Carrie Schwab Pomerantz

Dear Carrie: I'm not an active trader. So a few years back (I'm 53 now), I built a retirement portfolio using ETFs and index funds. I haven't changed anything since, and in the meantime, I've gotten divorced and my son has headed off to college. I've also got a regular brokerage account, mostly index funds and ETFs. One of my 2012 resolutions is to re-examine my financial picture, but what am I looking for? What should I be thinking of? --A Reader

Dear Reader: Your resolution is, so to speak, right on the money. Whether you're a buy-and-hold investor or an active trader, taking a regular, objective look at your portfolio and your investment strategy is a great idea -- at least once a year or whenever a major life change occurs. While you're at it, make sure the other components of your financial life are in order, too.

With respect to your portfolio, everything starts with asset allocation: the mix of investments -- stocks, bonds and cash -- that fits your time horizon, your investment objectives and your tolerance for risk. Much of the time, you'll simply need to rebalance to bring the percentages back in line with your target; sometimes, you'll want to make directional changes and reallocate.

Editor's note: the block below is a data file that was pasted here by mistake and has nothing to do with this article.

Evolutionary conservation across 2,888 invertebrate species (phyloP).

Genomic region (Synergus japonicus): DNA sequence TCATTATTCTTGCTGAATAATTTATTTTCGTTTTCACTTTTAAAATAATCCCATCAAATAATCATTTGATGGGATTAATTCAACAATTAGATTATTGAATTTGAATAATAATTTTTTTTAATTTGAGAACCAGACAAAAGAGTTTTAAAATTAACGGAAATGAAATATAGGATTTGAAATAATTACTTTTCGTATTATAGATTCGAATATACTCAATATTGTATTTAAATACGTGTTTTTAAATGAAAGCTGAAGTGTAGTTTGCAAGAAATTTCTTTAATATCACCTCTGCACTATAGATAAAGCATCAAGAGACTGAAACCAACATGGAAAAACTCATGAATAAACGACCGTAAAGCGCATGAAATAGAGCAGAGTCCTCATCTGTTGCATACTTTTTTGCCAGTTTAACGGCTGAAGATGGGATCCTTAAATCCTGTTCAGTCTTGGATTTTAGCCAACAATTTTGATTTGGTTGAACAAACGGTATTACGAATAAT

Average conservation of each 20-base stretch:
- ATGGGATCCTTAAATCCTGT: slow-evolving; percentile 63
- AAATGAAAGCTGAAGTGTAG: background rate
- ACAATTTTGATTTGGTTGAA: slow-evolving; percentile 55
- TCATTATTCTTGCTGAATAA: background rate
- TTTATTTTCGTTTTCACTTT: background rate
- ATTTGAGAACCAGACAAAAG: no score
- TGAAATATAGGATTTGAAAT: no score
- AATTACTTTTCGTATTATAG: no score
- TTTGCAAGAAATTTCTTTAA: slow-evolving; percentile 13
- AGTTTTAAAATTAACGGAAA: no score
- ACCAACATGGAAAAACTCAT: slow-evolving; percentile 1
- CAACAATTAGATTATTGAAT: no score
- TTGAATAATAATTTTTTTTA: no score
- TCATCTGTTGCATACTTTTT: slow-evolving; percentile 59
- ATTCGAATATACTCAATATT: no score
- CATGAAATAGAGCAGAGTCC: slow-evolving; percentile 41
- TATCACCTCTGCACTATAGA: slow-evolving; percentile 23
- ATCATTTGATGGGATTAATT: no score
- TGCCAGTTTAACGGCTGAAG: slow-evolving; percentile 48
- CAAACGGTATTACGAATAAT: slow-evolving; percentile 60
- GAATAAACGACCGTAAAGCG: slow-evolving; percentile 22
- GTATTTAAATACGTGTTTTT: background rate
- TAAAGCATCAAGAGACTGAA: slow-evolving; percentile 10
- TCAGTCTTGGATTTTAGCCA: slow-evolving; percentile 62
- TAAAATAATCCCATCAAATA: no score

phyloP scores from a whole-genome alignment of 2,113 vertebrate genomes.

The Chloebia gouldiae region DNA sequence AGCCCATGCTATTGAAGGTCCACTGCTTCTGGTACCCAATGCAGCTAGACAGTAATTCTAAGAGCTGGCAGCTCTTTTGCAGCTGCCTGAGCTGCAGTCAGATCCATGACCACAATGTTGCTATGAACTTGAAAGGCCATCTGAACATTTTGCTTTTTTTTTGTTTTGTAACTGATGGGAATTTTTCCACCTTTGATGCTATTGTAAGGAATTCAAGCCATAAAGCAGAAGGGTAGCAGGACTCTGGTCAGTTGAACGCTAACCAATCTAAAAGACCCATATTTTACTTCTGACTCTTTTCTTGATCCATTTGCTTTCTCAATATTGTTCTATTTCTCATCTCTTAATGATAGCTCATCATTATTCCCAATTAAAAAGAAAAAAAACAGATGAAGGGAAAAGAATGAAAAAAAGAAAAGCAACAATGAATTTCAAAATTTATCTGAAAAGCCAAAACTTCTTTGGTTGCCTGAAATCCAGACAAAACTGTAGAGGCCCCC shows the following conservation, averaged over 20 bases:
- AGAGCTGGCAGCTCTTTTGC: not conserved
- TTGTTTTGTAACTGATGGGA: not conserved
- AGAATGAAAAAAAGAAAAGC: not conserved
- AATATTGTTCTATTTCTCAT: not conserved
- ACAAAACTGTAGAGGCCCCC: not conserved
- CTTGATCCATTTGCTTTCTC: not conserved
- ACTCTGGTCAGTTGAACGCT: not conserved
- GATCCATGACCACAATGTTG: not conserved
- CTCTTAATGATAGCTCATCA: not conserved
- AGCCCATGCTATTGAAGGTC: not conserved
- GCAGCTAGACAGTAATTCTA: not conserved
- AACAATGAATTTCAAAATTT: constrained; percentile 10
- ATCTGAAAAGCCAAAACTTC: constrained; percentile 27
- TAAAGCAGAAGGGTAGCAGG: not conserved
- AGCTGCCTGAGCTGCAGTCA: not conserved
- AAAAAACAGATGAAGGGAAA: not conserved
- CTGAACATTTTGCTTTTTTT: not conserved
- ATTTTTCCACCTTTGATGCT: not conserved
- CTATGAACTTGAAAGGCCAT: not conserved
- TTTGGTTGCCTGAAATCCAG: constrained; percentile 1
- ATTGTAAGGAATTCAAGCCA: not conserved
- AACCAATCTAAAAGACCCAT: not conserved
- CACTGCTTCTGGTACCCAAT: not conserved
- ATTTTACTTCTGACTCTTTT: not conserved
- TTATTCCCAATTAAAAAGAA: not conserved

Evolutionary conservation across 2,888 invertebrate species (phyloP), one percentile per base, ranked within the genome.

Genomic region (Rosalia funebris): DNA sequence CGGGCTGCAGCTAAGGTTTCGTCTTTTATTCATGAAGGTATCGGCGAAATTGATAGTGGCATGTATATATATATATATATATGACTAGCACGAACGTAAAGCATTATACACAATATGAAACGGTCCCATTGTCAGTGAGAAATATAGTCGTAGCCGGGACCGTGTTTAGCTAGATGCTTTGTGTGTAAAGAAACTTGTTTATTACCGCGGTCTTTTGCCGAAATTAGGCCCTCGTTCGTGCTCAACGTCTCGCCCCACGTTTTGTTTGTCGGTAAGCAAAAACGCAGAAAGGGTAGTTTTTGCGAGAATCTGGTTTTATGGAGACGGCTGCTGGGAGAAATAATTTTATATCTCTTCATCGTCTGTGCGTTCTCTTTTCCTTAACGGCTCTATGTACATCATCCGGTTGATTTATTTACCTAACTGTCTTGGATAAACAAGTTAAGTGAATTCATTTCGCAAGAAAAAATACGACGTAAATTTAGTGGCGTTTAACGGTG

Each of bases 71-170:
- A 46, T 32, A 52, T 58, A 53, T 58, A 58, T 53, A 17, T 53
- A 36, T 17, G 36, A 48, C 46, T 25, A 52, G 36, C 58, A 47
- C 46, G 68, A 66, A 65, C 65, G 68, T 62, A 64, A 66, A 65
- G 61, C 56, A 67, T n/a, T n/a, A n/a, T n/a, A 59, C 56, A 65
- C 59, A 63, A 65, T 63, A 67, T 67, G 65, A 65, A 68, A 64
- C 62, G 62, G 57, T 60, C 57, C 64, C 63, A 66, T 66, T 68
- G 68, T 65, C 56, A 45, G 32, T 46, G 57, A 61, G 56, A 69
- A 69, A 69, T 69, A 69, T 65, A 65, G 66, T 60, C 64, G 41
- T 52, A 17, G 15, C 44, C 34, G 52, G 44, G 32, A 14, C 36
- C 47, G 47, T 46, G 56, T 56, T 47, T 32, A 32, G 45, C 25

Let's say you constructed your retirement portfolio so that you had a fairly typical allocation for a 50-year-old, something like 60 percent in stocks, 35 percent in bonds and 5 percent in cash. But now you realize that the equity portion has declined, so much so that it now represents only 50 percent of your assets, while the fixed income portion has grown to about 45 percent of your portfolio, and the percentage of cash has remained the same.

It's nice that your bonds have increased in value, but with less invested in stocks, you don't have the same potential for growth. To get back on track you should sell some bonds and buy more stocks. One reasonable rule of thumb: Rebalance whenever one of your target percentages changes by five percent or more. Although nothing can provide absolute protection against losses or guarantee that you will meet your goals, rebalancing is an important part of staying on track.


Sometimes, however, a change in your circumstances could necessitate a more fundamental change. If rebalancing is akin to home maintenance, reallocating is like a remodel.

If you're within a few years of retirement, for example, you might want to reduce your exposure to stocks. Or imagine someone who is retiring this year and will be dependent on his or her retirement portfolio for income -- that could well involve an even more extensive shift.


Carrie Schwab Pomerantz

Carrie Schwab Pomerantz is a Motley Fool contributor.

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